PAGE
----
By: Kathleen Yacharn
This Sunday marks the twelfth day of the Christmas season, the Solemnity of the Epiphany. To be honest, as a child I only knew this as ‘Three King’s Day,’ or ‘that other day I put my shoe out at night and get candy, toys, and saint books the next morning.’ This holy day, though, is more than just a feast day, it is a holy day of obligation (however, in some countries, such as ours, the celebration has been moved to Sunday). Epiphany means ‘manifestation’ or ‘revelation’ and marks the day that the Three Kings came to worship the newborn Christ. Pope Benedict spoke of the significance of this date, saying in his Epiphany homily of 2012, “[t]he wise men from the East lead the way. They open up the path of the Gentiles to Christ”. What an important day this truly is! From the very beginning of his life on earth, God makes it clear that our Savior hasn’t come only for His chosen people, the Jews, but for all people.
Nevertheless, the importance of the Epiphany goes unrecognized by many of us. Since it is celebrated after Christmas and the New Year, in the midst of daily life returning to its bustling normalcy after a brief respite, the significance of this feast day can be all too easily be overlooked. This holy day needs to be recovered by Catholics as much more than just a reason for a candy-laden shoe or the last day for die-hards to take down their Christmas tree.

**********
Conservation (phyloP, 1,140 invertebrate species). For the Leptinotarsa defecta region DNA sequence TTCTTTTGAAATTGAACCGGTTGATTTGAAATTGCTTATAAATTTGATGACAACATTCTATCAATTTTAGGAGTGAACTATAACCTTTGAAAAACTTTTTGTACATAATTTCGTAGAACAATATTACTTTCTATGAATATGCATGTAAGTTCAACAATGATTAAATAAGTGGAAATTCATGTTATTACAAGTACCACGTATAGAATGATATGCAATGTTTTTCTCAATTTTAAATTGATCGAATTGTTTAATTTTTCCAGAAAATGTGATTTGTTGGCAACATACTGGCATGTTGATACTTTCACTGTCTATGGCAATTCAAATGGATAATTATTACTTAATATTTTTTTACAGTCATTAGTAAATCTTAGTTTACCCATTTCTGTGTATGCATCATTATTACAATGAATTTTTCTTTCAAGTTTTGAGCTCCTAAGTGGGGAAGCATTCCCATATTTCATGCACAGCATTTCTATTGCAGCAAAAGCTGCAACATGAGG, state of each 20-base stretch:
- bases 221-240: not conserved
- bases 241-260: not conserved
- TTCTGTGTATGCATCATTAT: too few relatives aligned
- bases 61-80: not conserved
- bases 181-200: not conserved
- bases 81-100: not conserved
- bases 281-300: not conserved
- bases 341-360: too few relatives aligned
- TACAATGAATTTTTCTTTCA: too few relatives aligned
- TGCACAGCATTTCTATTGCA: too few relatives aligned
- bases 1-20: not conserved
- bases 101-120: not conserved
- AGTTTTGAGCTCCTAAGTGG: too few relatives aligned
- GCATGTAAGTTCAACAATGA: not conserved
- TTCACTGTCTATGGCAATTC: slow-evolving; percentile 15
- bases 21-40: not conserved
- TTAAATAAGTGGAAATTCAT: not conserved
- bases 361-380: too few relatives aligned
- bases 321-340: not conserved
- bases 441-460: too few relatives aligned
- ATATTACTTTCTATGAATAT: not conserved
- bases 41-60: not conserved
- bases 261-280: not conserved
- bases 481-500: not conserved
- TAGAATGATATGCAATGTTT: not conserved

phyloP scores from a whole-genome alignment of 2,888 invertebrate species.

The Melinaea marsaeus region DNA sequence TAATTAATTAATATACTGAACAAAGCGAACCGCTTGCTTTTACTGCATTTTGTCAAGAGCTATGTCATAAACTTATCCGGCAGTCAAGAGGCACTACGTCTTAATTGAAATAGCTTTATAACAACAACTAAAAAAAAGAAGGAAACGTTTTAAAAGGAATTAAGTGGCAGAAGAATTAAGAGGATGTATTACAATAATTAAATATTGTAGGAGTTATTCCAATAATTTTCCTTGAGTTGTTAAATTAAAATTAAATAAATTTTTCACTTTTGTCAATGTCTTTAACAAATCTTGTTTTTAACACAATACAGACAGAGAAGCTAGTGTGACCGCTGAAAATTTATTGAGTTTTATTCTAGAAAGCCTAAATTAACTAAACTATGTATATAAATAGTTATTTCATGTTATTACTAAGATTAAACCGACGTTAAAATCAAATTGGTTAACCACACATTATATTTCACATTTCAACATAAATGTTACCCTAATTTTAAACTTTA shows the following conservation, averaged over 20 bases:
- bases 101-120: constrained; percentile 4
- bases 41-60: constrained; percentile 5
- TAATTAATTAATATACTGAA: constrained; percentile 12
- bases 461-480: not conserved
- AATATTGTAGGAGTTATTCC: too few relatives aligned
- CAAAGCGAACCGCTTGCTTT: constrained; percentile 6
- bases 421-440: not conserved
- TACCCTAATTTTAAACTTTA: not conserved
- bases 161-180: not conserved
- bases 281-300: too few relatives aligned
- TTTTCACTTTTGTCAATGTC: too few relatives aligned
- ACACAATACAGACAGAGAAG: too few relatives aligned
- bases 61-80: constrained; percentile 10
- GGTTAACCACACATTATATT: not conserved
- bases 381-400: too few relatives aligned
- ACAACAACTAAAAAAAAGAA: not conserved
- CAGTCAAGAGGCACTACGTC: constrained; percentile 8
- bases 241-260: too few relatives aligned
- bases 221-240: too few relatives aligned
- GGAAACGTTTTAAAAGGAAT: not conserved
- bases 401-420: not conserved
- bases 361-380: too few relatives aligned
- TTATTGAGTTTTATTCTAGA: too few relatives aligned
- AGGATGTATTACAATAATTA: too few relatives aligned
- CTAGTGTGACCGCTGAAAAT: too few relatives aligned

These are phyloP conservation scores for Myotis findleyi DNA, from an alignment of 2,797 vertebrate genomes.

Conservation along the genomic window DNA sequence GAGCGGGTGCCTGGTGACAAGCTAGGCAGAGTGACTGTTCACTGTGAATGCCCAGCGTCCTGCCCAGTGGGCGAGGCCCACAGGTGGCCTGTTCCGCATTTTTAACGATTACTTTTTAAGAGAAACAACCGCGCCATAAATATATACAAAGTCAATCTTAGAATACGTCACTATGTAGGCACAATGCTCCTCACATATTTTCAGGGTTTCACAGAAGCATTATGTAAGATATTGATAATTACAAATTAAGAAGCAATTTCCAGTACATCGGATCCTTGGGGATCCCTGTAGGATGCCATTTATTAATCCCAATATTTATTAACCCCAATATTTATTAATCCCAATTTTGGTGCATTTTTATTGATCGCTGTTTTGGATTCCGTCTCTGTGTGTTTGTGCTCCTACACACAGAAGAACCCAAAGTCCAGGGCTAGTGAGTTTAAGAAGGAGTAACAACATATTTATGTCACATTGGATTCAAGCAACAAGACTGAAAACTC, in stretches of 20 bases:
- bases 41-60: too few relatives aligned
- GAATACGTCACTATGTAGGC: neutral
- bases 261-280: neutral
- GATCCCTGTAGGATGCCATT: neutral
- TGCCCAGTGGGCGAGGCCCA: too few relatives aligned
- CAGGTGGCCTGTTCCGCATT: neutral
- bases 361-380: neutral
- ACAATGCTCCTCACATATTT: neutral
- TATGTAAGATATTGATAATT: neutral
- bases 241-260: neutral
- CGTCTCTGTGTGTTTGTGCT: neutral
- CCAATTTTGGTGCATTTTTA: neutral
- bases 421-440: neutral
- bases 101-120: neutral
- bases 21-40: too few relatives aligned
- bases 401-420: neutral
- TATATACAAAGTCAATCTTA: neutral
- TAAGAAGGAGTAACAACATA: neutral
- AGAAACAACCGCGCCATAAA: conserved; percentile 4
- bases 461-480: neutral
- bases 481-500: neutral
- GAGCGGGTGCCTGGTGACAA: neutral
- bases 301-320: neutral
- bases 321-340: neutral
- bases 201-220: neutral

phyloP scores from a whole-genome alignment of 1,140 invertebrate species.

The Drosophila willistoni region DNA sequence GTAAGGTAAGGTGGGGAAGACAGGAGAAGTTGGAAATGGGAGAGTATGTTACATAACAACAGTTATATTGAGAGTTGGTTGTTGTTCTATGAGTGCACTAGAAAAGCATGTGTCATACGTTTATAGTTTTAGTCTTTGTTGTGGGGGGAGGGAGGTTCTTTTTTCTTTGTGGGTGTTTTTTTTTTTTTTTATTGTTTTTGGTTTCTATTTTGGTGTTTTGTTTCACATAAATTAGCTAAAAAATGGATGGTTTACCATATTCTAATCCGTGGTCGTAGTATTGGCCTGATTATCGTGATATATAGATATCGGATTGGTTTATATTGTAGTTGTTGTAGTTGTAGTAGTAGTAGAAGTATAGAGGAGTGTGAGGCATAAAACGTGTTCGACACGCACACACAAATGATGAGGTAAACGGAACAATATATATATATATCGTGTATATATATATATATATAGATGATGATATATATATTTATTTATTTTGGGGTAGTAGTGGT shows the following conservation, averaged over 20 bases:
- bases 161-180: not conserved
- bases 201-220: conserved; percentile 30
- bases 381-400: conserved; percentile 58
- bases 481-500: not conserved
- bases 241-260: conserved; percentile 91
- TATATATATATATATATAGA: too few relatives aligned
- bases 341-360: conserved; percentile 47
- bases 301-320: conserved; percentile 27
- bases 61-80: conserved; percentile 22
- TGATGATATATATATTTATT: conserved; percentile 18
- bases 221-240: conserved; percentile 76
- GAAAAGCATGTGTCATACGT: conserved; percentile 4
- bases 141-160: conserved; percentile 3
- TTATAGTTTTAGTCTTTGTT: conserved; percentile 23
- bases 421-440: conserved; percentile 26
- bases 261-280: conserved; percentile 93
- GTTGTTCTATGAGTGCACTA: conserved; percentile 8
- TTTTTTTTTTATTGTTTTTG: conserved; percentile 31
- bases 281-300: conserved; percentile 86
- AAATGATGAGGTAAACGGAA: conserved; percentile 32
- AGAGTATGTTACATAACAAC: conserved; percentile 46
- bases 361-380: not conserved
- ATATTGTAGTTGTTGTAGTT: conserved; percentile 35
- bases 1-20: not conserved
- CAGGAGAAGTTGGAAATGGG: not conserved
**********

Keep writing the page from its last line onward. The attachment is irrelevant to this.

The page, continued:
In other parts of the world, Epiphany has a rich tradition and is almost as joyous as Christmas. If you are Greek, you may be familiar with young men diving into freezing cold waters to retrieve a sunken crucifix in honor of Christ’s own Baptism. Eastern Orthodox churches hold Epiphany in such a high esteem that it is called the Feast of the Theophany and is the subject of parades and festivals in honor of God’s revelation to us.
This isn’t to say that you should dive into any frigid waters, but instead, that we should all try to recognize more fully the revelation of the Epiphany, one of joy and thanks to Christ. Let’s try to add a small devotion or new tradition to praise the many miraculous events that Epiphany honors. The USSCB has an Epiphany Blessing of Homes available online that would be a great way to celebrate this day. Does your family already have an Epiphany tradition? What does this day mean to you as a Catholic?